[Bigger Spoiler Warning] When Pi is finally rescued, the Japanese company that owned the cargo ship that sank sends representatives to Pi to find out what happened. Pi tells them the story. Then, when they express incredulity, he tells them another one: In this version, there are no animals on the boat—only people who, it would appear, correspond in some way to the animals. An injured Buddhist has a broken leg, just like the zebra. A vile cook stands in for the hyena. The orangutan, in this version, is Pi's own mother. All are killed. Some are eaten.
If we believe the cannibalistic story, we dismiss the Richard Parker story as some sort of psychological device crafted by Pi to deal with the horror of it all. But if we can believe the first telling, we embrace the idea that, with God, all things are possible: That a floating, carnivorous island is a gift not unlike Manna from heaven. If we believe that both stories as true, then the first—like a myth or parable—gives the second meaning and resonance.
This uncertainty makes for a fascinating movie that deeply mulls faith while offering other extraordinary but ancillary messages. But without proper mooring, a casual viewer might take away a couple of dangerous messages: One, that all faiths lead to the same God, and two, religion infuses meaning into our lives regardless of whether it's literally true or not. The latter might be akin to embracing a figurative resurrection of Christ (in that He lives in our hearts) while suggesting that a literal resurrection is beside the point. Christianity rejects both of these messages: Jesus unreservedly tells us He is the only way to God, and the Apostle Paul declares that without a literal resurrection, we are to be pitied above all men.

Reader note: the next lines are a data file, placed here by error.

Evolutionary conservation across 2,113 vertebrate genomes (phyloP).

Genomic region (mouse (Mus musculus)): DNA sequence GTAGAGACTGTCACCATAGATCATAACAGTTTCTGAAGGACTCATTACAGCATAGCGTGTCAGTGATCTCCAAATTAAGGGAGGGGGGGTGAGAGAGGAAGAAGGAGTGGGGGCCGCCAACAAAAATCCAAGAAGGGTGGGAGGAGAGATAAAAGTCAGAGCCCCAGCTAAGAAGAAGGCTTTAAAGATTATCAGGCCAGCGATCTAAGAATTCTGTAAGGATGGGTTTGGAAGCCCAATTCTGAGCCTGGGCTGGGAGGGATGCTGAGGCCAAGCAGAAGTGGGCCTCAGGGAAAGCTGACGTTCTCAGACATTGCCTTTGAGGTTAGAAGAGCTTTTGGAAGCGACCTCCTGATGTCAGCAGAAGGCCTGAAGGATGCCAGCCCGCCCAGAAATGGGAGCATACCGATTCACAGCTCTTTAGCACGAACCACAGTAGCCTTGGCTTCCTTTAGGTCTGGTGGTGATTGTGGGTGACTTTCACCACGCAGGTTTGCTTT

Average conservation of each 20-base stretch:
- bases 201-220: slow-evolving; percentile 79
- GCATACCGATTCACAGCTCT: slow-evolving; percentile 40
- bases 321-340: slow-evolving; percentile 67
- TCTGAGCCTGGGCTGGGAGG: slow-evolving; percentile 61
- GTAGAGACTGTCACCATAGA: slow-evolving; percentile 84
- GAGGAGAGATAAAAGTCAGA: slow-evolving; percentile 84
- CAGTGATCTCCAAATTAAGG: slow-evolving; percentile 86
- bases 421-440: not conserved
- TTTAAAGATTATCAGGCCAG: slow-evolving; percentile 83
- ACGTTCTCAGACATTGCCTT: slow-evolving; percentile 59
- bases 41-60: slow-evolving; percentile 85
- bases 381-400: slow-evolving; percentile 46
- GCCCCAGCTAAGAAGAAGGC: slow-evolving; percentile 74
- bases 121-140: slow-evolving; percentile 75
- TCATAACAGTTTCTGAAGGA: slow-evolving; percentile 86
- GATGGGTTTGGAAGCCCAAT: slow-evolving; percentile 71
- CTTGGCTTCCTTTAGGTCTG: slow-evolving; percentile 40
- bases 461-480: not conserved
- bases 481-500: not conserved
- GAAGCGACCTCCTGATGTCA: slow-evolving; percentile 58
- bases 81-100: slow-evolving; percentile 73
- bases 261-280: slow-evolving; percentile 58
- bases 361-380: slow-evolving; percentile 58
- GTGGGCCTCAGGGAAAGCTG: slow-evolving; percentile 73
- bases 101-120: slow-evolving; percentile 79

None. Pi does take a fancy to a Hindu dancer, and the two spend some chaste time together.
The natural world is not a gentle place, and we see evidence of that here. It's a lesson that Pi learns well before he even boards that ill-fated ship. After Pi's father (who runs a zoo) catches his son trying to feed Richard Parker a slab of meat (through a set of bars), he decides to teach Pi a lesson: He ties a live goat to the bars and forces his son to watch as the tiger kills and drags the beast through. (The camera cuts away from the fatal strike. Then we see the dead animal in Parker's jaws.)